“There are artists in Las Vegas?” was the first thing I thought, without having a moment to realize how presumptuous I was being, as we turned the corner from Las Vegas Boulevard onto Charleston. My next thought was “Is that how people think of Phoenix?”
Up to this point, the most interesting sort-of cultural thing I knew and liked about Las Vegas was the Pinball Hall of Fame. I had spent many hours there and suffered the sore forearm muscles because of it. But here we were—driving through what looked like an area of galleries, studios and art spaces where just steps before were advertisements for nudes, weddings and, well, everything else.
I wondered how, in a world “slush bars”, miles of lukewarm buffet food, rampant gambling, and signs with instructions on how to operate a door, could there be a committed arts community? Regardless of all my prejudices, amidst all of this, it exists: a healthy and now corporate-sponsored First Friday event filling spaces and drawing crowds with future plans to bring in artists from outside the region. Zappos CEO Tony Hsieh believes in it so much that he and a few others purchased the trademark for the event. Even still, I thought “how cute”.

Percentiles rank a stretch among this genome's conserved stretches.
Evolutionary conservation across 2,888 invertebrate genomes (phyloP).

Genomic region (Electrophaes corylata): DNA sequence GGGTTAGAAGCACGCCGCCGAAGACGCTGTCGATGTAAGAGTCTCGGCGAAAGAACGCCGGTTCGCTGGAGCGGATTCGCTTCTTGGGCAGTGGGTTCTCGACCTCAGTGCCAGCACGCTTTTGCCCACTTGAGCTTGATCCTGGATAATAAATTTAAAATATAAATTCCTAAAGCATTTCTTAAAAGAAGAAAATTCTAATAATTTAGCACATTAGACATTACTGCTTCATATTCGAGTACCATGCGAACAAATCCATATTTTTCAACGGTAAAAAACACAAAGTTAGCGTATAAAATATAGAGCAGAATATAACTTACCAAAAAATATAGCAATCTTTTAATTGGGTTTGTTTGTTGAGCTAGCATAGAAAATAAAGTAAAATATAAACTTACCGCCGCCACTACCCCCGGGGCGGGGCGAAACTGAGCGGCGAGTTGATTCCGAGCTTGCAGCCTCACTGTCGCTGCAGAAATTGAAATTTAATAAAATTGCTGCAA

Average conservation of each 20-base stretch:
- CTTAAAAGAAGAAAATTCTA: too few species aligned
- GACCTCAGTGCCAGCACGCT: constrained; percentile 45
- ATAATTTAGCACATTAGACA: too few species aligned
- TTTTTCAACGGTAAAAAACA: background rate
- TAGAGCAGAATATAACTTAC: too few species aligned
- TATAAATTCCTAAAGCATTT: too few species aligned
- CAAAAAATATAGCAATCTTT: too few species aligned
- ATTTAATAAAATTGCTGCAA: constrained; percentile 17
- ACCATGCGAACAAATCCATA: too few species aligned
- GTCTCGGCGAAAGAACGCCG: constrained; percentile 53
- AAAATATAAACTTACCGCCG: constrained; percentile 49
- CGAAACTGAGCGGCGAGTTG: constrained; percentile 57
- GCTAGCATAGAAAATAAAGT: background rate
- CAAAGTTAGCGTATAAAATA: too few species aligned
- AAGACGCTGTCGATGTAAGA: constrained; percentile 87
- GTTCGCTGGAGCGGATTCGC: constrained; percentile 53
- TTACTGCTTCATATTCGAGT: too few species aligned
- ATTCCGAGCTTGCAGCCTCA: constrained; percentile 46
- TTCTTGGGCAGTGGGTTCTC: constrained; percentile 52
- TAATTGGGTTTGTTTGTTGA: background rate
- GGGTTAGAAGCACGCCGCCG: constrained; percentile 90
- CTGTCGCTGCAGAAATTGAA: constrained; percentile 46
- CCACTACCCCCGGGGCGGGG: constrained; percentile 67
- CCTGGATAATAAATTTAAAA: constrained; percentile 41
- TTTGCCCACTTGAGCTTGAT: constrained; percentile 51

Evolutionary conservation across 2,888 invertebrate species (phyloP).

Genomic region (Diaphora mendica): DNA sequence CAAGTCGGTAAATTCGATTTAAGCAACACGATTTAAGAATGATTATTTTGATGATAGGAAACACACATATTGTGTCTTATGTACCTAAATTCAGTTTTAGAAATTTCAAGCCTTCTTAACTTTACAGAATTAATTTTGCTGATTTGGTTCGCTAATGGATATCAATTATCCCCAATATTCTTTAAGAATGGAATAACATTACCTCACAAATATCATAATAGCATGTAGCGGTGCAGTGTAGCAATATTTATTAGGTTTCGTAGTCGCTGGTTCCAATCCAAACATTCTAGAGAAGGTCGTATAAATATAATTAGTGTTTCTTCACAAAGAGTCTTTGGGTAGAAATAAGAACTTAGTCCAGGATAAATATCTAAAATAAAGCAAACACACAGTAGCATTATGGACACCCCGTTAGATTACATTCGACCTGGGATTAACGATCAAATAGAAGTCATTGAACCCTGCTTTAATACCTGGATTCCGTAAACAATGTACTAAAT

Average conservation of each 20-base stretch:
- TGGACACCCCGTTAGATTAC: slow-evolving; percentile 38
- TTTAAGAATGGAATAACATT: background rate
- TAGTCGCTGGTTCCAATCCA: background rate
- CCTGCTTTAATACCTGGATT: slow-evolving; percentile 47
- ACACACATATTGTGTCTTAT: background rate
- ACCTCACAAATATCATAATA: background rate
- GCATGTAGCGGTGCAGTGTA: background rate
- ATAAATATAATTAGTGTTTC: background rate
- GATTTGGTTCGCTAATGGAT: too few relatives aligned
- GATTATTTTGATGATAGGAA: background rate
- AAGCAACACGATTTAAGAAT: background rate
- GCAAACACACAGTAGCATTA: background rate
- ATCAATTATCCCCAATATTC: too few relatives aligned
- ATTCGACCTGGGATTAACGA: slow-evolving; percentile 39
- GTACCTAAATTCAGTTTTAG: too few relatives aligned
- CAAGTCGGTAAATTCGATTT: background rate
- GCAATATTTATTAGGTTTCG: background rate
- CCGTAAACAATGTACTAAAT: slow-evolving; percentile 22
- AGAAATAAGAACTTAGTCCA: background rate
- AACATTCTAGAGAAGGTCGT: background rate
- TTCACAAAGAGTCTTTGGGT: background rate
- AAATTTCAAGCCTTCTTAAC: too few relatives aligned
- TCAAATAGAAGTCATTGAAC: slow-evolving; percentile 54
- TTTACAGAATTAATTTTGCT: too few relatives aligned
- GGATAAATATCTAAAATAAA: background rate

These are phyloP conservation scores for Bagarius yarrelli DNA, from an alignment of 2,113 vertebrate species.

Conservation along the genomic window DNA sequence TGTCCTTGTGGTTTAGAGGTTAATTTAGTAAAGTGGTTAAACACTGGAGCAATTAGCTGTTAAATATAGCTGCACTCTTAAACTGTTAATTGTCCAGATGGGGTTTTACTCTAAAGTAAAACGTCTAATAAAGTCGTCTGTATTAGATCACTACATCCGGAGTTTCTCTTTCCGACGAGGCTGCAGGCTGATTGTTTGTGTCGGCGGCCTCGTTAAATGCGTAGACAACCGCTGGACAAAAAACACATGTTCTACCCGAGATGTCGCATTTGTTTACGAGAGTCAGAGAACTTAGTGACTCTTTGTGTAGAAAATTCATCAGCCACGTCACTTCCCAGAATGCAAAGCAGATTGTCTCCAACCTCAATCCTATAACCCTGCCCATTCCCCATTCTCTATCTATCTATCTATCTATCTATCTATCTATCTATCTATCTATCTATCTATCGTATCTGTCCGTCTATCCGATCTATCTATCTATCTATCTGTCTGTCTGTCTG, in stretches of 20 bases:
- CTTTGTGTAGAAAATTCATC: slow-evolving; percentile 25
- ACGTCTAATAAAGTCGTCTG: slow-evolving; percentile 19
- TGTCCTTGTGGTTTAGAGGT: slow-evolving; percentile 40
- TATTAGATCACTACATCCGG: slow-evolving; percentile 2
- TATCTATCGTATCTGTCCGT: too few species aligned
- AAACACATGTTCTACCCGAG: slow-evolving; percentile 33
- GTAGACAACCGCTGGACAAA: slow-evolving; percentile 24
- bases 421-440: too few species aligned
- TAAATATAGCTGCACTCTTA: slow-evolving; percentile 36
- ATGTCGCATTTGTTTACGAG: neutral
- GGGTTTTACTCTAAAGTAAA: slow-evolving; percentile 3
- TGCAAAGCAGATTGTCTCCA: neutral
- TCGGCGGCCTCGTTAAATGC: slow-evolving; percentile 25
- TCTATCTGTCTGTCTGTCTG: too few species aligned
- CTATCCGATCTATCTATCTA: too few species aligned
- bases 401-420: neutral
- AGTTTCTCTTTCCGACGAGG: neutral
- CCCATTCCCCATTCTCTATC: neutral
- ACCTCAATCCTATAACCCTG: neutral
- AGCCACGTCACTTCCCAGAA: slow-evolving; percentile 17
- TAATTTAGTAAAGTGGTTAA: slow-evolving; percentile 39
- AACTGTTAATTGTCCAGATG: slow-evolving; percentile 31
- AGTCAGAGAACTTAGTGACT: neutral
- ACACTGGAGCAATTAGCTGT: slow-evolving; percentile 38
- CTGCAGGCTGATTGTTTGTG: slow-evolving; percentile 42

Maybe this is how my artist friends in New York think when I tell them that no, really, there is this great artist community in Phoenix. We take care of each other and have purchased property, put on regular events, organized and raised money and draw crowds of thousands every month. Really, I swear, we’ve done all this. Maybe, while they smile their supportive smiles, in their minds they are patting me on the head and thinking “how cute”.
Maybe that is the same thing people in cities like Paris and London thought when artists in New York said “No, really, we have this great thing going on over here. The rent is cheap and we can put up a show anywhere we want.” Or maybe it’s what artists in New York later thought about how Los Angeles was developing a little bit of an art crush in a surfer town that would never be taken seriously.
Maybe the reality is the one I always tend to believe in: art and artists happen pretty much everywhere. Good art and artists can be found within that everywhere. It shouldn’t be a new idea that we can find all kinds of amazing artists living and working in obscure places. It’s not about the name of the city and its reputation. It’s about the work you do. So, when someone asks “There are artists in Phoenix?” you don’t have to answer them. You can just show them.